In New Zealand, the Civil Aviation denies planes are flying lower in Wellington
People living in the area or Brooklyn, some three miles from Wellington airport in New Zealand, believe they are now being subjected to much more aircraft noise than before. But despite residents’ complaints, New Zealand Civil Aviation officials say there has not been any change to flight paths and no changes to rules that might relate flights over Wellington. The airport said there had been no changes that would suggest a significant increase in flights over specific areas, though there had been “unseasonably good weather” during summer which might have affected aircraft operations. Nevertheless, Brooklyn residents were adamant there was a problem and that planes were flying lower than previously. The changes began about a year ago, with planes lower than before. Residents want the flight paths to revert to their earlier routes, and letters have been sent to Civil Aviation, city councillors, the mayor, MPs and the airport – but there is either no response or else replies to say responsibility lies elsewhere. A resident said she had lived in the area for 21 years, but this was the first year of planes being lower. There are also problems at Auckland. Some of this sounds familiar to problems in the UK.
Civil Aviation denies planes flying lower in Wellington
8.7.2015 (Stuff.co – New Zealand)
Sitting in the back yard with planes flying 1800 metres overhead is not what Brooklyn residents say they signed up for when they bought their homes. [Location of the airport in Wellington shown here . Wellington is at the southern end of the north island in NZ. Brooklyn is a district about 3 miles north west of the airport.]
Despite residents’ complaints, Civil Aviation officials say there has not been any change to flight paths.
A Civil Aviation spokesman said there had been no changes to rules that might relate flights over Wellington.
“We make sure airlines and airports operate within rulings, and Wellington airport is doing that,” he said.
Wellington International Airport’s manager of property and planning, Mike Brown, said there had been no breach of rules, and no particular changes that would suggest a significant increase in flights over specific areas.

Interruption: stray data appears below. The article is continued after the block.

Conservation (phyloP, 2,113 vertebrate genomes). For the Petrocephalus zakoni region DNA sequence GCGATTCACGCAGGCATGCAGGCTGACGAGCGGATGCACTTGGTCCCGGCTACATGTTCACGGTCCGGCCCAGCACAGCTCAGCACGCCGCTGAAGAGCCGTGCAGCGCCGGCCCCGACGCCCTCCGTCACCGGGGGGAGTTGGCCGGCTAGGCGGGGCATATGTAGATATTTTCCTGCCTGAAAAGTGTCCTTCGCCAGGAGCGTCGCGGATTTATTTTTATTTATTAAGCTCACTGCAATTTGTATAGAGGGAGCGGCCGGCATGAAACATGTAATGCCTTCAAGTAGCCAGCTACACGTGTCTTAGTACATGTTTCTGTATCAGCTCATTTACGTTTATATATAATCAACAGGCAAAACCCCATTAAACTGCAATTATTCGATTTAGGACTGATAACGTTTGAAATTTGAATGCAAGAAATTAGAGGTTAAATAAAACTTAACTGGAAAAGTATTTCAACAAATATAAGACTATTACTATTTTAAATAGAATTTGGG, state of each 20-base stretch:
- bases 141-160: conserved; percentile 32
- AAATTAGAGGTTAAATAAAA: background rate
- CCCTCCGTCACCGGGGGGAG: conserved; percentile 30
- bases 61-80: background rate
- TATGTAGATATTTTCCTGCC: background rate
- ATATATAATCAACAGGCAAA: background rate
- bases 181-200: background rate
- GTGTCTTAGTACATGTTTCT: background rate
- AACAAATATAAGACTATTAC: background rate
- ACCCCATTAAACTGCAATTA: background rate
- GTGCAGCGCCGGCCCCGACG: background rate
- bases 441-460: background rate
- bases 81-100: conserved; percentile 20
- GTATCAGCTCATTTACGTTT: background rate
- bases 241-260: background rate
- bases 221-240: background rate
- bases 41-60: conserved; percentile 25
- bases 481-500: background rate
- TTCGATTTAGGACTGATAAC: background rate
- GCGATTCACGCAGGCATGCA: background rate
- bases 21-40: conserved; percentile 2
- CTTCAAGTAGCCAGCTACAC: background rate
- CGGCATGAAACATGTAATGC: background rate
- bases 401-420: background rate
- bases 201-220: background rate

Brown discussed the issues raised by residents at Wellington Airport’s noise management committee meeting earlier this year.
The committee noted that the “unseasonably good weather” during summer, with typically light northerly or southerly conditions, was likely to have affected aircraft operations.
Nevertheless, Brooklyn residents were adamant there was a problem and that planes were flying lower than previously.
After months of emails, letters and phone calls, they wanted those in charge to take action.
Brooklyn resident Catharine Underwood said she noticed the noise and low-flying planes about a year ago.
Underwood said she was sick of the noise pollution and wanted those in charge to front up and ensure planes flight paths returned to where they had been for years.
“I would like to see people who say they represent Wellington and Wellingtonians take notice of the issue,” she said.
“Do we want to be the noisiest little capital or the coolest little capital?”
Underwood has sought answers by writing letters and emailing Civil Aviation, Lambton ward city councillors, the mayor, Wellington International Airport and the MPs for State Services and Wellington Central.
In turn they had either failed to reply, said it was not their responsibility, or agreed there should be changes, she said.
Underwood said she understood planes have to fly somewhere, but questioned whether that should be at the expense of quiet suburban living.
After living in Brooklyn for 21 years, and having no issues with low-flying planes, she said it was a shock to be sitting in her garden almost able to see the pilot’s eyes.
“The small planes were flying so low. I thought one particular plane was about to crash.”
The planes wake Underwood up at 12.30am, 4am and 6am as they drone their way over Brooklyn, she said.
“The noise from the jets flying to Auckland, Dunedin or Christchurch is loud and quite scary.”
The Wellington City Council said it does do not have any jurisdiction over aircraft once they are in flight.
Residents in Auckland, New Zealand, fighting the noise nuisance of planes over the city